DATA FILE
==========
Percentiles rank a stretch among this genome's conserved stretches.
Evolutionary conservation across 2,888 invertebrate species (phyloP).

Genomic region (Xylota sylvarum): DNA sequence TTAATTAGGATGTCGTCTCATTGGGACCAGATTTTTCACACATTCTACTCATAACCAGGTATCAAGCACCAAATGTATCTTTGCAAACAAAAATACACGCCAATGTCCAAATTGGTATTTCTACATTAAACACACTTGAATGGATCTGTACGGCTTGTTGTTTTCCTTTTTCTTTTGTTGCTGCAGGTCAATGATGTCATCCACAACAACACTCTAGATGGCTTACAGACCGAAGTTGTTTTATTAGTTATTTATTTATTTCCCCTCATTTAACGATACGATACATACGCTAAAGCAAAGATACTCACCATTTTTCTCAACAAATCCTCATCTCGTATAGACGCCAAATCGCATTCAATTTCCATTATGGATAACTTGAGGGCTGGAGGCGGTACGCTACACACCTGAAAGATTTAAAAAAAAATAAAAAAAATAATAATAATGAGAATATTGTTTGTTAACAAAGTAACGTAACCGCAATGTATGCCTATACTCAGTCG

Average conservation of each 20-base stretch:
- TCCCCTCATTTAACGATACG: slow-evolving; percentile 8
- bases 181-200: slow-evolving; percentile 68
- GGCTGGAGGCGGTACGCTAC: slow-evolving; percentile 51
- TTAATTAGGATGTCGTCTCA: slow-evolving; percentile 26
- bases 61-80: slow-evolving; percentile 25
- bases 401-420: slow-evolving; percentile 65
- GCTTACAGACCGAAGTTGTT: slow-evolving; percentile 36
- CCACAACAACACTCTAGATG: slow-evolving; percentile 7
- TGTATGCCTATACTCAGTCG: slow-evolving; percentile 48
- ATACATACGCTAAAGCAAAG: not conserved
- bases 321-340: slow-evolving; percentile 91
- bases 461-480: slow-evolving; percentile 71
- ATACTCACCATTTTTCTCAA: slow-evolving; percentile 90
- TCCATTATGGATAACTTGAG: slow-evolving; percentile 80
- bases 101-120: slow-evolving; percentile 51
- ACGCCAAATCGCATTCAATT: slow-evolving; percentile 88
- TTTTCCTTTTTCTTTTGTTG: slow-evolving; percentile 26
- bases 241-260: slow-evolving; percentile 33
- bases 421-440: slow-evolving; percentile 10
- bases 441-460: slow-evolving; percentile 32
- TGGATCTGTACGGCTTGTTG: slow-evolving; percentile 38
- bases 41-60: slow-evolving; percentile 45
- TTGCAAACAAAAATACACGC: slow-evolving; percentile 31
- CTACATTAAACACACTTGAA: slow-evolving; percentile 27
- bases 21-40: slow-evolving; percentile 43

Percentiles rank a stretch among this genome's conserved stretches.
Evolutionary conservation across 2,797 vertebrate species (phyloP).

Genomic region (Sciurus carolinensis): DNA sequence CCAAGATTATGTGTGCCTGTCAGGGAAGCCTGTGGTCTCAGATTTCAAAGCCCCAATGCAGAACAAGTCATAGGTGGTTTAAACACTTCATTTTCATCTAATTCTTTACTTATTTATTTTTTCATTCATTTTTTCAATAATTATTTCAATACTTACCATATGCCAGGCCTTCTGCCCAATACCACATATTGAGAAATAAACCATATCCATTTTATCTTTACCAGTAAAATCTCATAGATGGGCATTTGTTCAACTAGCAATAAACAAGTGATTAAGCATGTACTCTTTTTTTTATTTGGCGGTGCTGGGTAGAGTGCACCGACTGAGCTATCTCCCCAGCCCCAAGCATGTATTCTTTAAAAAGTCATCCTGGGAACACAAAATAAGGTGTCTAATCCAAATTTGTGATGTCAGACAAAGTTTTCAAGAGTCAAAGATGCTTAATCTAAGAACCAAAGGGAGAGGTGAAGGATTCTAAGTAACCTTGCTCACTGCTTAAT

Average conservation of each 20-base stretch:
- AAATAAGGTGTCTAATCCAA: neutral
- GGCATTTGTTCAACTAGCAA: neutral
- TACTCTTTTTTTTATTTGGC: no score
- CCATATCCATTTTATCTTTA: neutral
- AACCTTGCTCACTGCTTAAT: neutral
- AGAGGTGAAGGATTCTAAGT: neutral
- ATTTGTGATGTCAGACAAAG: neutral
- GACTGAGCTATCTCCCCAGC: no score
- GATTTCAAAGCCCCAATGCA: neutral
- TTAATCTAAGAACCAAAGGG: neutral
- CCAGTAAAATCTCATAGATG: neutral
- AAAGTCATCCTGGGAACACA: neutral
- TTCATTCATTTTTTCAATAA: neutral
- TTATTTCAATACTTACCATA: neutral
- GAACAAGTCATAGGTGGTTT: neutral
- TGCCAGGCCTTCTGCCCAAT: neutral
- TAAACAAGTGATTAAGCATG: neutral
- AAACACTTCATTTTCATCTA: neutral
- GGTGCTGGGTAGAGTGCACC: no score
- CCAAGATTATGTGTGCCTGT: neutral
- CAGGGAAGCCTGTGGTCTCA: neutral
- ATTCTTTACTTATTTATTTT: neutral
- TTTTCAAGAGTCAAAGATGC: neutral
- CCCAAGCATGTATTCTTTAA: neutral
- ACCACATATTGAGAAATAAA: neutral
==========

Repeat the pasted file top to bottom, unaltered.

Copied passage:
Percentiles rank a stretch among this genome's conserved stretches.
Evolutionary conservation across 2,888 invertebrate species (phyloP).

Genomic region (Xylota sylvarum): DNA sequence TTAATTAGGATGTCGTCTCATTGGGACCAGATTTTTCACACATTCTACTCATAACCAGGTATCAAGCACCAAATGTATCTTTGCAAACAAAAATACACGCCAATGTCCAAATTGGTATTTCTACATTAAACACACTTGAATGGATCTGTACGGCTTGTTGTTTTCCTTTTTCTTTTGTTGCTGCAGGTCAATGATGTCATCCACAACAACACTCTAGATGGCTTACAGACCGAAGTTGTTTTATTAGTTATTTATTTATTTCCCCTCATTTAACGATACGATACATACGCTAAAGCAAAGATACTCACCATTTTTCTCAACAAATCCTCATCTCGTATAGACGCCAAATCGCATTCAATTTCCATTATGGATAACTTGAGGGCTGGAGGCGGTACGCTACACACCTGAAAGATTTAAAAAAAAATAAAAAAAATAATAATAATGAGAATATTGTTTGTTAACAAAGTAACGTAACCGCAATGTATGCCTATACTCAGTCG

Average conservation of each 20-base stretch:
- TCCCCTCATTTAACGATACG: slow-evolving; percentile 8
- bases 181-200: slow-evolving; percentile 68
- GGCTGGAGGCGGTACGCTAC: slow-evolving; percentile 51
- TTAATTAGGATGTCGTCTCA: slow-evolving; percentile 26
- bases 61-80: slow-evolving; percentile 25
- bases 401-420: slow-evolving; percentile 65
- GCTTACAGACCGAAGTTGTT: slow-evolving; percentile 36
- CCACAACAACACTCTAGATG: slow-evolving; percentile 7
- TGTATGCCTATACTCAGTCG: slow-evolving; percentile 48
- ATACATACGCTAAAGCAAAG: not conserved
- bases 321-340: slow-evolving; percentile 91
- bases 461-480: slow-evolving; percentile 71
- ATACTCACCATTTTTCTCAA: slow-evolving; percentile 90
- TCCATTATGGATAACTTGAG: slow-evolving; percentile 80
- bases 101-120: slow-evolving; percentile 51
- ACGCCAAATCGCATTCAATT: slow-evolving; percentile 88
- TTTTCCTTTTTCTTTTGTTG: slow-evolving; percentile 26
- bases 241-260: slow-evolving; percentile 33
- bases 421-440: slow-evolving; percentile 10
- bases 441-460: slow-evolving; percentile 32
- TGGATCTGTACGGCTTGTTG: slow-evolving; percentile 38
- bases 41-60: slow-evolving; percentile 45
- TTGCAAACAAAAATACACGC: slow-evolving; percentile 31
- CTACATTAAACACACTTGAA: slow-evolving; percentile 27
- bases 21-40: slow-evolving; percentile 43

Percentiles rank a stretch among this genome's conserved stretches.
Evolutionary conservation across 2,797 vertebrate species (phyloP).

Genomic region (Sciurus carolinensis): DNA sequence CCAAGATTATGTGTGCCTGTCAGGGAAGCCTGTGGTCTCAGATTTCAAAGCCCCAATGCAGAACAAGTCATAGGTGGTTTAAACACTTCATTTTCATCTAATTCTTTACTTATTTATTTTTTCATTCATTTTTTCAATAATTATTTCAATACTTACCATATGCCAGGCCTTCTGCCCAATACCACATATTGAGAAATAAACCATATCCATTTTATCTTTACCAGTAAAATCTCATAGATGGGCATTTGTTCAACTAGCAATAAACAAGTGATTAAGCATGTACTCTTTTTTTTATTTGGCGGTGCTGGGTAGAGTGCACCGACTGAGCTATCTCCCCAGCCCCAAGCATGTATTCTTTAAAAAGTCATCCTGGGAACACAAAATAAGGTGTCTAATCCAAATTTGTGATGTCAGACAAAGTTTTCAAGAGTCAAAGATGCTTAATCTAAGAACCAAAGGGAGAGGTGAAGGATTCTAAGTAACCTTGCTCACTGCTTAAT

Average conservation of each 20-base stretch:
- AAATAAGGTGTCTAATCCAA: neutral
- GGCATTTGTTCAACTAGCAA: neutral
- TACTCTTTTTTTTATTTGGC: no score
- CCATATCCATTTTATCTTTA: neutral
- AACCTTGCTCACTGCTTAAT: neutral
- AGAGGTGAAGGATTCTAAGT: neutral
- ATTTGTGATGTCAGACAAAG: neutral
- GACTGAGCTATCTCCCCAGC: no score
- GATTTCAAAGCCCCAATGCA: neutral
- TTAATCTAAGAACCAAAGGG: neutral
- CCAGTAAAATCTCATAGATG: neutral
- AAAGTCATCCTGGGAACACA: neutral
- TTCATTCATTTTTTCAATAA: neutral
- TTATTTCAATACTTACCATA: neutral
- GAACAAGTCATAGGTGGTTT: neutral
- TGCCAGGCCTTCTGCCCAAT: neutral
- TAAACAAGTGATTAAGCATG: neutral
- AAACACTTCATTTTCATCTA: neutral
- GGTGCTGGGTAGAGTGCACC: no score
- CCAAGATTATGTGTGCCTGT: neutral
- CAGGGAAGCCTGTGGTCTCA: neutral
- ATTCTTTACTTATTTATTTT: neutral
- TTTTCAAGAGTCAAAGATGC: neutral
- CCCAAGCATGTATTCTTTAA: neutral
- ACCACATATTGAGAAATAAA: neutral